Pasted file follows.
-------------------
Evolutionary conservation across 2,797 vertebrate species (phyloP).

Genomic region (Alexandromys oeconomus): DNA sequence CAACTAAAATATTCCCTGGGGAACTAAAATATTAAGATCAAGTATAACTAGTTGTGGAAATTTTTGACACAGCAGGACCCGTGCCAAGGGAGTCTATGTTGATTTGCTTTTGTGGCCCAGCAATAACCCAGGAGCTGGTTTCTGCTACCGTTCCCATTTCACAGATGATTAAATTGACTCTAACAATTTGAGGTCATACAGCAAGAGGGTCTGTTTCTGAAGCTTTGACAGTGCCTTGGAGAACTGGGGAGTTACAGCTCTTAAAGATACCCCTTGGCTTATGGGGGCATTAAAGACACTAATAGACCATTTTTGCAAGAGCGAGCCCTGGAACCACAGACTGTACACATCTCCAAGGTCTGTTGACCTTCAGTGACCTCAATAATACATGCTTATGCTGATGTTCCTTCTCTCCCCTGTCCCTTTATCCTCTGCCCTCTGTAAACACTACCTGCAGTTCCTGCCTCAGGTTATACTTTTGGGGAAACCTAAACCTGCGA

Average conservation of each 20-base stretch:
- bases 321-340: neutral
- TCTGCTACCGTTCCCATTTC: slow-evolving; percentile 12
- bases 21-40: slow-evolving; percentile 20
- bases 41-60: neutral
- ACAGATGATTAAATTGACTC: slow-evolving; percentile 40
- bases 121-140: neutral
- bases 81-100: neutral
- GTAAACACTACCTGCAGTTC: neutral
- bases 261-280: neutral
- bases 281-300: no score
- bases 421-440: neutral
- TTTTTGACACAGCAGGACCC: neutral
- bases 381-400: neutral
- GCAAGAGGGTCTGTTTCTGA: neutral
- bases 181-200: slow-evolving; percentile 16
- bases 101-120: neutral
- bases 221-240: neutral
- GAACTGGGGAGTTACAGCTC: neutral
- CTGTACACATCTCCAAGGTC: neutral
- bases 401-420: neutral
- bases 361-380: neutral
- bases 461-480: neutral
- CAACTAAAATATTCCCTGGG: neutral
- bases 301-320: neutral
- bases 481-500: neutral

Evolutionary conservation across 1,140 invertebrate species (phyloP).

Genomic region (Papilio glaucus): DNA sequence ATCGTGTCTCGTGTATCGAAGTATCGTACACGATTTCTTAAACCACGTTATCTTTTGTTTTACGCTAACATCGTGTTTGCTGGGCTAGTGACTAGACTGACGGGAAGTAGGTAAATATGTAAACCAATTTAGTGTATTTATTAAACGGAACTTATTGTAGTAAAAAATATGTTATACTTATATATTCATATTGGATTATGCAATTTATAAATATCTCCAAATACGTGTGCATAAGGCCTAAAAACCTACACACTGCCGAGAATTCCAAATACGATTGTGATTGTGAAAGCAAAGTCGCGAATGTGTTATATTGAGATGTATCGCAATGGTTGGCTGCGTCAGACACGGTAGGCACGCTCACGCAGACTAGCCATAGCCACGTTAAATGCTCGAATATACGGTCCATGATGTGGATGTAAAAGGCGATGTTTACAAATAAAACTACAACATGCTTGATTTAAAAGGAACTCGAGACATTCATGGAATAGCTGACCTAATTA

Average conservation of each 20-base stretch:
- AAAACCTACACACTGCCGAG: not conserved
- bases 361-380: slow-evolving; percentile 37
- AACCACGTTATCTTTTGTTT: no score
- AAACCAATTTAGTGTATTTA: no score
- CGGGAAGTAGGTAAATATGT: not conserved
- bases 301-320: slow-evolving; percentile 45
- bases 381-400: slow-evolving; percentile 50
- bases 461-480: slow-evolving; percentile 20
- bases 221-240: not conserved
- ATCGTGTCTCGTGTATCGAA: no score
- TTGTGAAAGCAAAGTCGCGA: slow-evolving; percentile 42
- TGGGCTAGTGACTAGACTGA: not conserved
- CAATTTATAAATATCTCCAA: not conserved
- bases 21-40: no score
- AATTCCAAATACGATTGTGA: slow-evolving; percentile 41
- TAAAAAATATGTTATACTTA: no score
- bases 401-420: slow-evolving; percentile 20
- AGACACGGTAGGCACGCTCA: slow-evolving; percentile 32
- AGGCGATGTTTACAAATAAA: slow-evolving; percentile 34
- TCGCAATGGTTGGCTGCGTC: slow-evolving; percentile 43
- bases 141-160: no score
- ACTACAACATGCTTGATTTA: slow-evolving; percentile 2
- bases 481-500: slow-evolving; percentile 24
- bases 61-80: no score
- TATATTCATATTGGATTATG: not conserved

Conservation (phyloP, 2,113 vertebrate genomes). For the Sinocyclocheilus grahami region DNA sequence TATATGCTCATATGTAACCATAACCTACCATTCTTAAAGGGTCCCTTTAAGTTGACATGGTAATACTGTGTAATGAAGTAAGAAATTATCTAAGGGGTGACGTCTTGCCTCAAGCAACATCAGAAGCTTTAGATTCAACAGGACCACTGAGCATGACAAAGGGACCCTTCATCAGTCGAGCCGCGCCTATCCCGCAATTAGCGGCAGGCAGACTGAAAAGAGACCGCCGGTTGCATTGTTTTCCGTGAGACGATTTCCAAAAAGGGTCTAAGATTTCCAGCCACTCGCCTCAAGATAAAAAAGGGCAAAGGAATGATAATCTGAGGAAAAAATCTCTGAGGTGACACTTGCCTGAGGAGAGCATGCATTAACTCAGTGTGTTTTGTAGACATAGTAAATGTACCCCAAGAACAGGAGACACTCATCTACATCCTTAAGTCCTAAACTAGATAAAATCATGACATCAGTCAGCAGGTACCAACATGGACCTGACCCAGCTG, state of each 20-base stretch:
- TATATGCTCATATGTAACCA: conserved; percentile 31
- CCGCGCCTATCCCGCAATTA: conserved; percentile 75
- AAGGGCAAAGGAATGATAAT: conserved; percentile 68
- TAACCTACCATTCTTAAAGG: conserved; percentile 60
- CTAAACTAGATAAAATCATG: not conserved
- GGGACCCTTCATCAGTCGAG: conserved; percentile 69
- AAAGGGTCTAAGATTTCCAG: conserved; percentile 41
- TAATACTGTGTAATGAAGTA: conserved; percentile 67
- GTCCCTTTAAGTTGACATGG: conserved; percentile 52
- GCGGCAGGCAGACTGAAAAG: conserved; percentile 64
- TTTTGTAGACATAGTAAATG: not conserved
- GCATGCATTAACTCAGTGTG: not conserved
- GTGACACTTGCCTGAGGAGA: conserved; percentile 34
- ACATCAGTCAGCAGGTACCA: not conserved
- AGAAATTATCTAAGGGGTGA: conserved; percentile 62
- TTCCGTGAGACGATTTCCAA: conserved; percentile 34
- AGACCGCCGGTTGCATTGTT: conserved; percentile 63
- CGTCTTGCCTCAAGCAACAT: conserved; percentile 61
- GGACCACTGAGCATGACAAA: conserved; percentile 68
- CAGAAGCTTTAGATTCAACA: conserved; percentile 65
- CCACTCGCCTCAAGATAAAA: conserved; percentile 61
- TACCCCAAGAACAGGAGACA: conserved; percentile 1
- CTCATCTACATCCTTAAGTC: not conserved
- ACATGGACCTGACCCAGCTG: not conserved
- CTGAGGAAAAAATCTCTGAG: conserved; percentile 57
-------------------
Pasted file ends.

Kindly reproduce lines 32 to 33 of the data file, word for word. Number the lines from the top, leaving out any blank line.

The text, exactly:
- AAAACCTACACACTGCCGAG: not conserved
- bases 361-380: slow-evolving; percentile 37